The high value of the Australian dollar in the last few years and the expansion of university places in local institutions have led to fewer Singaporeans going there to study.
But with the recent decline of the Australian dollar, student recruiters expect the numbers to pick up.
Australian government figures showed that 7,300 Singaporeans enrolled in the 39 Australian universities at all levels last year. Just three years before that, the number stood at about 8,000.
University officials attribute the dip to more places being made available in Singapore, the strong Australian dollar and high tuition fees and living costs in cities such as Sydney, Melbourne and Perth, which draw Singaporeans.
Mr Bernard Khong, operations and business development manager with education consultancy AUG Student Services, said: "Tuition fees at top Australian universities are over $30,000 a year. If you add living expenses in a city like Sydney, it adds up to quite a bit."
"So the decline of the Australian dollar has come as a relief. We are already seeing more inquiries and more students coming to our Australian education fairs and talks."
In recent years, his firm has seen more Singaporeans heading to Australia to study medicine, dentistry and health science-related courses, such as speech therapy and occupational therapy.
National serviceman Philip Lim, 20, who hopes to study medicine at one of the Group of Eight universities - a coalition of leading Australian universities - said the draw for him is the reputation of the institutions and the Australian lifestyle.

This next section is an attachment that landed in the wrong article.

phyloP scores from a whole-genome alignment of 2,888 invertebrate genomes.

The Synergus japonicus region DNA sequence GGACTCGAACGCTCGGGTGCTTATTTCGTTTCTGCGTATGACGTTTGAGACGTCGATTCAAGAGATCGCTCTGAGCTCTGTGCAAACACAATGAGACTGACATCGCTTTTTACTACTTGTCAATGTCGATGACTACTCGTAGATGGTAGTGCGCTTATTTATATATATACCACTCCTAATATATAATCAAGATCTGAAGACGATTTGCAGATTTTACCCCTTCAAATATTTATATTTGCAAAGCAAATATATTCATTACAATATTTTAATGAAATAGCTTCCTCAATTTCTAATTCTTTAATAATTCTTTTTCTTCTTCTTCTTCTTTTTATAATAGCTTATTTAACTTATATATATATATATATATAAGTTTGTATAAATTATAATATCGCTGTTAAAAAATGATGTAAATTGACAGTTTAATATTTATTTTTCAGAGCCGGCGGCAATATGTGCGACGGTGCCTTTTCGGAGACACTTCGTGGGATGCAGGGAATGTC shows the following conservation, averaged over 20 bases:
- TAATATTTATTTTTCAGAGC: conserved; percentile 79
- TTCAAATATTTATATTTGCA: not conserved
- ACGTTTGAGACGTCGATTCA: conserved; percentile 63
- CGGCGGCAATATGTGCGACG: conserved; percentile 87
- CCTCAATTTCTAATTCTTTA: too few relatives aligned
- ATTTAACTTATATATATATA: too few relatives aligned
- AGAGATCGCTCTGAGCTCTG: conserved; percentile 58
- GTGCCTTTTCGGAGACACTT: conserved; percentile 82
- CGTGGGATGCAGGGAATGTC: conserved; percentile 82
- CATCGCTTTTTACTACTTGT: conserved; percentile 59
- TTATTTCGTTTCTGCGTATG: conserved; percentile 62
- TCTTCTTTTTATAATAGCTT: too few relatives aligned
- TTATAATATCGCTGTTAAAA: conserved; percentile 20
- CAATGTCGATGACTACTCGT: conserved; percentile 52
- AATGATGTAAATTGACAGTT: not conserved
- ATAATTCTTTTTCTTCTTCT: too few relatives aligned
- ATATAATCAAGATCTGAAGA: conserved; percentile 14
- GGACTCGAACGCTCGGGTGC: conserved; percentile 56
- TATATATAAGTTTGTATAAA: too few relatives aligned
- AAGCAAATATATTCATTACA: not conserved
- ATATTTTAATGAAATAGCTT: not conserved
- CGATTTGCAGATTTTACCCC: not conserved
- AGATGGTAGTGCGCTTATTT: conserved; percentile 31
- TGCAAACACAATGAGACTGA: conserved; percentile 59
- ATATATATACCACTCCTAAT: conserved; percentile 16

"Australians are hardy, tough people. But they also know how to enjoy life. Having said that, what made up my mind to go to Australia instead of Britain was the drop in the Australian dollar," Mr Lim said.
Australian High Commissioner Philip Green said that Australia remains the largest destination for Singaporeans studying abroad. He said: "We warmly welcome this, and appreciate the confidence that so many Singaporean families have in Australia and its universities."
When asked about the dip in recent years, he said: "In fact, the number of Singaporeans studying in Australia held up well during the period when the Australian dollar was high. Now that the dollar has returned to a lower level, I hope that more Singaporean families will look again at Australian education - now roughly 20 per cent cheaper than it was a year ago."
Chinese students form the largest group in 250,000 international students enrolled in Australian universities. Singapore students make up the seventh-largest group.